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Market Reports

June 10, 2011
 
China Feed Market Bi-Weekly Review: Low hog number, drought-stressed aquaculture curtail China feed production growth
 
An eFeedLink Exclusive
 
 
With hog inventory growth decimated by a lack of piglets and aquaculture hampered by droughts, the poultry sectors were the main drivers of feed production, which rose 12.19% on-month, and a moderate 4.39% on-year.
 
 
Market Analysis
 
Corn prices continued to rise gradually but steadily in May while soymeal market firmed up towards mid-month. Overall, feed production costs increased amid higher raw material prices and power tariff hikes.
 
Meanwhile, China Grain Reserves Corporation officially announced its purchase of 1 million tonnes of corn from the US, citing lower costs instead supply insufficiency as the reason for the decision. CGRC did not specify the use of the imported corn but rumours had it that it would be stocked in warehouses in eastern China.
 
The central and eastern regions of the country were troubled by severe droughts, which are poised to affect the upcoming wheat and rapeseed harvests. 
 

Table 1:Percentage change of China’s feed production and consumption in May 2011

 

Hog feed

Layer feed

Broiler feed

Aqua feed

Ruminant feed

Others

Total

Feed production, percentage change on-month 

4.32

12.03

13.33

49.15

7.76

9.50

12.19

Feed production, percentage change on-year

-0.35

1.48

14.28

1.95

6.12

15.13

4.39

 

 

Feed consumption, percentage change on-month

2.48

10.19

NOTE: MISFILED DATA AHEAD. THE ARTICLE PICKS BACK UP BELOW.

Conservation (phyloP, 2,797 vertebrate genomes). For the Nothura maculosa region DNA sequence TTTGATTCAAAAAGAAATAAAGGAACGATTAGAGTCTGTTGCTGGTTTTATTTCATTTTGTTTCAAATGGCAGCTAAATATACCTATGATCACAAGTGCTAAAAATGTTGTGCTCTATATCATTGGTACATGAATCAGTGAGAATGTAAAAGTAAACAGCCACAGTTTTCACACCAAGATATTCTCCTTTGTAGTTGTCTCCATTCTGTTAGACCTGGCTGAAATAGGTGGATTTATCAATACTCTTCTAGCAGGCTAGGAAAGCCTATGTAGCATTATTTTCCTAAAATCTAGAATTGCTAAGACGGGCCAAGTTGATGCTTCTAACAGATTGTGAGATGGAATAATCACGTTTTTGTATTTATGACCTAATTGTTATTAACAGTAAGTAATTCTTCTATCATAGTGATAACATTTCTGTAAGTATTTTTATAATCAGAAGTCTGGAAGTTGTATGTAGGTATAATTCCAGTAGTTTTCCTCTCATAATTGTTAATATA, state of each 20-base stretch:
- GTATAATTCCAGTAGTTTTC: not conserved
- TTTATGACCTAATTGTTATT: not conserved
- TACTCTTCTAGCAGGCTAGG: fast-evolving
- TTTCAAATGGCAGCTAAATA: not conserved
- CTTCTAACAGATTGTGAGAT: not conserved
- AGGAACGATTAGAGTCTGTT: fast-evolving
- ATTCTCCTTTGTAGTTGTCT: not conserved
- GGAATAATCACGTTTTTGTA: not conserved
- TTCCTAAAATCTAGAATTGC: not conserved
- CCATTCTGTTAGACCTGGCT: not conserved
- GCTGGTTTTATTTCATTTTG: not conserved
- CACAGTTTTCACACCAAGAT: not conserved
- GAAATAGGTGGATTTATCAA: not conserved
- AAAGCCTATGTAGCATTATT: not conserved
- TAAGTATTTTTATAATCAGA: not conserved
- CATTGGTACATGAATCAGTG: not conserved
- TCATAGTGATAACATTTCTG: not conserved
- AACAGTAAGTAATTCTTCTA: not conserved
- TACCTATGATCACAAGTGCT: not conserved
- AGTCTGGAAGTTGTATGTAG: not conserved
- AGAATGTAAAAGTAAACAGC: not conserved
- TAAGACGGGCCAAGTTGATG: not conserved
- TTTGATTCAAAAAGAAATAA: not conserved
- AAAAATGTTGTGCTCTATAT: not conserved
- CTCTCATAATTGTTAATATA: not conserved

10.80

46.67

5.64

7.40

10.08

Feed consumption, percentage change on-year

-1.99

-0.56

11.08

0.30

4.96

13.09

2.31

eFeedLink’s statistics

 
Hog feed
 
Limited sow population kept piglet production low in China, decimating the inventory growth of hogs. In 2007, when the government implemented hog insurance policies in a bid to reduce the risk of hog farms, local governments in several regions excluded backyard farms from the programme. On hindsight, this resulted in the current low sow inventories, as backyard farms were discouraged from rearing sows, which involves higher risks and costs.
 
With consumption increasing by a marginal 2.48%, hog feed production fell below May 2010’s level despite a rise of 4.32% on-month.
 
Layer feed
 
Egg production rates improved prominently in May under the warm climates, stimulating feed consumption to grow by 10.19% together with inventory expansion encouraged by firm egg prices. Production volume was higher by 12% on-month, slightly surpassing last May's output.
 
Broiler feed
 
Of all livestock sectors, broiler farming performed best in May, as both replenishment and release rates were impressive. Broiler feed consumption increased by a substantial 10.80% on-month, driving production volume to rise 13.33%. Both figures registered double-digit increments compared with May 2010.
 
Aquaculture feed
 
Aquaculture prospered in southern and northern China under the warm weather. Nevertheless, severe droughts in central and eastern provinces including Hubei, Hunan, Jiangxi, Anhui, Jiangsu, Zhejiang and Shanghai brought down the aquatic inventories in these regions. Consequently, even though on-month aqua feed consumption and production rose prominently by 46.67% and 49.15% respectively, they registered only slight growths compared with the same period last year.
 
Ruminant feed

Cattle industry grew steadily, resulting from the keen expansion of large dairy companies over the past two years. Meanwhile, the feed intake of animals increased amid the warm climate. Ruminant feed demand therefore expanded by 7.40% on-month and a whopping 13.90% on-year. This stimulated feed production to rise 9.50% compared with last month, which was over 15% higher than May 2010.
 
 
Market forecast
 
Diminishing hog inventories together with the disrupted aquaculture in the central and eastern regions will limit the demand for animal feed and hence its production volumes, despite robust growths in the poultry sectors. As wheat and rapeseed production in China looks set to be affected by the drought, grain prices will remain firm, prompting feed millers to limit feed output.
 


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